On December 22, during the second day of court proceedings related to Mariyakkutty’s petition concerning the non-payment of her widow pension, the Kerala High Court handed a severe blow to the State government. The HC declared that Mariyakkutty, being a ‘VIP,’ should be entitled to receive her pension.
Government Counsel’s Controversial Allegations: The government’s legal counsel faced strong objections from the court when they insinuated that Mariyakkutty’s petition was politically motivated. The counsel further argued that the government could not grant pension to Mariyakkutty alone. However, the HC rebuked these claims, stating that insulting Mariyakkutty was distressing. Justice Devan Ramachandran went on to warn that such remarks could be officially recorded, urging the government counsel to withdraw the comments.
At one point, the High Court expressed its willingness to appoint an amicus curiae if necessary, emphasizing its commitment to ensuring justice for Mariyakkutty. The court firmly asserted that political motivations should not undermine an individual’s entitlement to essential benefits, especially in their old age.
Faced with the strong stance of the HC, the government counsel eventually withdrew their comments regarding the political nature of Mariyakkutty’s petition. This development highlighted the court’s commitment to upholding the dignity of the petitioner and ensuring a fair legal process.
Mariyakkutty’s legal battle for her rightful widow pension has become emblematic of broader issues related to governance, alleged nepotism, and the responsibilities of the state towards its elderly citizens. The HC’s intervention underscores the significance of ensuring that entitlements are not withheld based on political considerations.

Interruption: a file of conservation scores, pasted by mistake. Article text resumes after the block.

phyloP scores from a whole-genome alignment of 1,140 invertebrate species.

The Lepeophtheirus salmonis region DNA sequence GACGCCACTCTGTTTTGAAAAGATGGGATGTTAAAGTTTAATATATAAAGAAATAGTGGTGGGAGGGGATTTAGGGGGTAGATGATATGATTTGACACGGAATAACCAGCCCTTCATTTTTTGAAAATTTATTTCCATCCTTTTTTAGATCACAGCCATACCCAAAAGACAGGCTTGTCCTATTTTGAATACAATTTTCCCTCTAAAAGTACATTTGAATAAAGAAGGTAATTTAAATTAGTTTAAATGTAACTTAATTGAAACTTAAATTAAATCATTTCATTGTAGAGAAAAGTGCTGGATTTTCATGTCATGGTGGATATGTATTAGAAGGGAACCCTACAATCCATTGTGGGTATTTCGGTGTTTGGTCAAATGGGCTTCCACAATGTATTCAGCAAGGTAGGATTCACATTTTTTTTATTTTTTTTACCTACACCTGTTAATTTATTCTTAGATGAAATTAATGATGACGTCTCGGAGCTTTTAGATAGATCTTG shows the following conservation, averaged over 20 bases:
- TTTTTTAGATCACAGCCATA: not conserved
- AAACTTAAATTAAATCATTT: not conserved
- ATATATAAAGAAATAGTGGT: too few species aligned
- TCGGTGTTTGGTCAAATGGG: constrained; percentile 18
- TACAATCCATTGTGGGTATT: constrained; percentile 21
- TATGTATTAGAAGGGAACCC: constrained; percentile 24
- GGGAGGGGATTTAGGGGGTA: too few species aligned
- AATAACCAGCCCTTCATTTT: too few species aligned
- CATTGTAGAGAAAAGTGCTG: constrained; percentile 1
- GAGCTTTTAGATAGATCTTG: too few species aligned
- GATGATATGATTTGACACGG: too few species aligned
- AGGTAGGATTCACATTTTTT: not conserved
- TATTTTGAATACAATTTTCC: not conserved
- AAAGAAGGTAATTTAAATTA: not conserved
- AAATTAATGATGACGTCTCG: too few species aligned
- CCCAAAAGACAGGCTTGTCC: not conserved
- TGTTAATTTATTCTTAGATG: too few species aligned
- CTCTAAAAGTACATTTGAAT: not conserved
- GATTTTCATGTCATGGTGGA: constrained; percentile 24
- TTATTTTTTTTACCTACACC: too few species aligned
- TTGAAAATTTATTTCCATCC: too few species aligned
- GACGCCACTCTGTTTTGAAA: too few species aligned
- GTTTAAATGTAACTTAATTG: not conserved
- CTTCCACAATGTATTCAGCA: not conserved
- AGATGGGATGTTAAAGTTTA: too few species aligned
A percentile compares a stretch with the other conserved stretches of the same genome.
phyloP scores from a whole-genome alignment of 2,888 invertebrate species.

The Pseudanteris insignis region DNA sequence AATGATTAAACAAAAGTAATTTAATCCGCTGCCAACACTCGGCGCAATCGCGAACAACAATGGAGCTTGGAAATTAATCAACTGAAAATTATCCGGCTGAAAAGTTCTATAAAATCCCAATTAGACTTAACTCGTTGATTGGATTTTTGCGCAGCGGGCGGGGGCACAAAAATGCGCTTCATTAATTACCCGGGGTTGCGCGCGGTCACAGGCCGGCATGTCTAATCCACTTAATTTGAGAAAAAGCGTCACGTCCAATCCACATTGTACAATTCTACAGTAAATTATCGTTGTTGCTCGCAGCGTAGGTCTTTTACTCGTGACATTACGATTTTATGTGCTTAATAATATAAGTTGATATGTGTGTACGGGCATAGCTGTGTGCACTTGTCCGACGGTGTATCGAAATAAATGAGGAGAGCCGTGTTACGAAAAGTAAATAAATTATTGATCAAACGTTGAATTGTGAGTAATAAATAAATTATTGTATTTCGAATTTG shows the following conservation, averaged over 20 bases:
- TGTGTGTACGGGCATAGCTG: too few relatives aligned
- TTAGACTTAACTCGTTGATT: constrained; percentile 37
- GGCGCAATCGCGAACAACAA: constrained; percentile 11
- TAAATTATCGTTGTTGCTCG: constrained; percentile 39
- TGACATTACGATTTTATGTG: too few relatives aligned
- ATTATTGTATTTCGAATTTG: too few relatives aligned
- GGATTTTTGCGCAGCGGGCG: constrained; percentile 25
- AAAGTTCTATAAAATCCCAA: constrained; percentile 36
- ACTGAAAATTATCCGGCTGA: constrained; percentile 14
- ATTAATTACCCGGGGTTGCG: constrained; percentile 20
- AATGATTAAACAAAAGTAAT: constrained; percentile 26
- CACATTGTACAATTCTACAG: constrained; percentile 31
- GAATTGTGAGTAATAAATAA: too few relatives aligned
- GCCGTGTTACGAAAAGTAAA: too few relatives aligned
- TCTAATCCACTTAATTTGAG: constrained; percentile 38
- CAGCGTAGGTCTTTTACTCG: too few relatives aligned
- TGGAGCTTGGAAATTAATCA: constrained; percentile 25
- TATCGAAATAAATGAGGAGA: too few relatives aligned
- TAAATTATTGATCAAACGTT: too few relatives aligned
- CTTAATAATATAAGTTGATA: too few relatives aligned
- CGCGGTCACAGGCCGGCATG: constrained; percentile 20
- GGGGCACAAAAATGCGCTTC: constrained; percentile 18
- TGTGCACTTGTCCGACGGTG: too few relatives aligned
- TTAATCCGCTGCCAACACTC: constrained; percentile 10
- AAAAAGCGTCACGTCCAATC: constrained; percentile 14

Exposing Alleged Nepotism and Luxuries
The HC’s rebuke of the government’s counsel sheds light on the broader context of alleged nepotism and luxuries within the Pinarayi Vijayan-led administration. The legal proceedings have become a platform to scrutinise the government’s practices, raising questions about its commitment to the welfare of elderly citizens.
Images of Mariyakkutty and Annamma Ouseph, symbolising the struggles of elderly citizens, have garnered public and media attention. The court proceedings have become a focal point for discussions on governance, accountability, and the treatment of vulnerable segments of the population.
Implications for the Pinarayi Government: The landmark ruling by the Kerala High Court serves as a wake-up call for the Pinarayi Vijayan government, urging a reevaluation of its policies, especially concerning the elderly. The court’s firm stance against perceived political motivations in pension-related matters underscores the importance of impartiality and justice.